What is a Sarcoma?

Sarcomas are a family of rare tumours which affect mesenchymal tissues;

Although each share many characteristics, sarcomas of these various tissues behave differently.

The word Sarcoma comes from the Greek "Sarko" meaning flesh.

Sarcomas are rare and account for about 1% of all malignancies.
Family doctors may see only one or two in their career.

Technically, sarcomas and cancers are different entities.

How do I know if I have a sarcoma?

A Soft Tissue Sarcoma usually develops as a painless lump. This lump will gradually grow.
It is usually mobile to begin with (can be moved in more than one direction).
As the lump grows and gets steadily larger it may become fixed (immovable),
Pain is often a late feature and its absence should therefore not be used to exclude a sarcoma.
The lump can, on occasions, grow rapidly.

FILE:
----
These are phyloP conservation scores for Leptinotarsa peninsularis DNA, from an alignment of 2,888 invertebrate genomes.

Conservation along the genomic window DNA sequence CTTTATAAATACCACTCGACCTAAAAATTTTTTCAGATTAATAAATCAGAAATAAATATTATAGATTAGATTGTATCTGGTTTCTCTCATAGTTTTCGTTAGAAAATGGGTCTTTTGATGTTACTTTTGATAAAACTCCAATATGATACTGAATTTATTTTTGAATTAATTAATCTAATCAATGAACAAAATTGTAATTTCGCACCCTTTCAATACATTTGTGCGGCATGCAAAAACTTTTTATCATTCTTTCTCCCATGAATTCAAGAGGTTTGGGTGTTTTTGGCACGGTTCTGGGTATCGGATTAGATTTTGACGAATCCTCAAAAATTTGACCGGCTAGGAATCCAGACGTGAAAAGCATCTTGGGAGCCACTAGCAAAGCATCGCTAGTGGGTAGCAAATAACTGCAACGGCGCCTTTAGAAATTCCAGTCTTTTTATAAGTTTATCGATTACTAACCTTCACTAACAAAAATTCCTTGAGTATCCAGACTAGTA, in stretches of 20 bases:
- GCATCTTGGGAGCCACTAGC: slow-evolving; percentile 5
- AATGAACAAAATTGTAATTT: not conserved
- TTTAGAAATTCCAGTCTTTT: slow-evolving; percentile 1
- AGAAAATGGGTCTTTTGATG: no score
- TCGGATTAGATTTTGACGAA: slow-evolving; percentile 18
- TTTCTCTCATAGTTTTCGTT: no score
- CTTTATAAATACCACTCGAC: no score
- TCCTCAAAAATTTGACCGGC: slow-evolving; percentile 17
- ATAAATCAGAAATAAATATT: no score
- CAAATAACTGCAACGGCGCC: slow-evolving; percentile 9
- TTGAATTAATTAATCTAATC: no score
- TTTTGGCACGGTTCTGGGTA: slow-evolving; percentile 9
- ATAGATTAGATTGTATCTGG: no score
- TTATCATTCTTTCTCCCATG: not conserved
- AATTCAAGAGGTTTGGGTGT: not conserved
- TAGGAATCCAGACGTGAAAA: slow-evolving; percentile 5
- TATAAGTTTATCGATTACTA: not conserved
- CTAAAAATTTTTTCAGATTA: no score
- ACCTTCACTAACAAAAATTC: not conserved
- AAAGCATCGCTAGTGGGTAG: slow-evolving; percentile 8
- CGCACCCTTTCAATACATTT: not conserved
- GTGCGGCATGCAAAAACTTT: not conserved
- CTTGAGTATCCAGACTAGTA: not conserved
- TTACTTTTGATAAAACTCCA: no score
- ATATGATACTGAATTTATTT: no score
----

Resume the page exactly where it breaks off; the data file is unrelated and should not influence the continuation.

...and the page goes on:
Many sarcomas develop in the lower and upper limbs. If you were to find a lump in one limb check to see if there is a similar lump in the opposite limb!
If not, bring it to GP’s attention. If your GP is worried he, or she, will refer you to a member of the sarcoma team

Sarcoma Teams specialise in treating these rare tumours and, as such, represent a concentration of expertise.

It is important that any suspected sarcoma is investigated and treated by them.

Sarcoma, Derriford, Plymouth, Devon, Cornwall, Peninsula, Southwest, South West, Angiosarcoma, Liposarcoma, Rhabdomyosarcoma, Leiomyosarcoma, MFH, Malignant Fibro Histio Sarcoma, South West, Plymouth, Treliske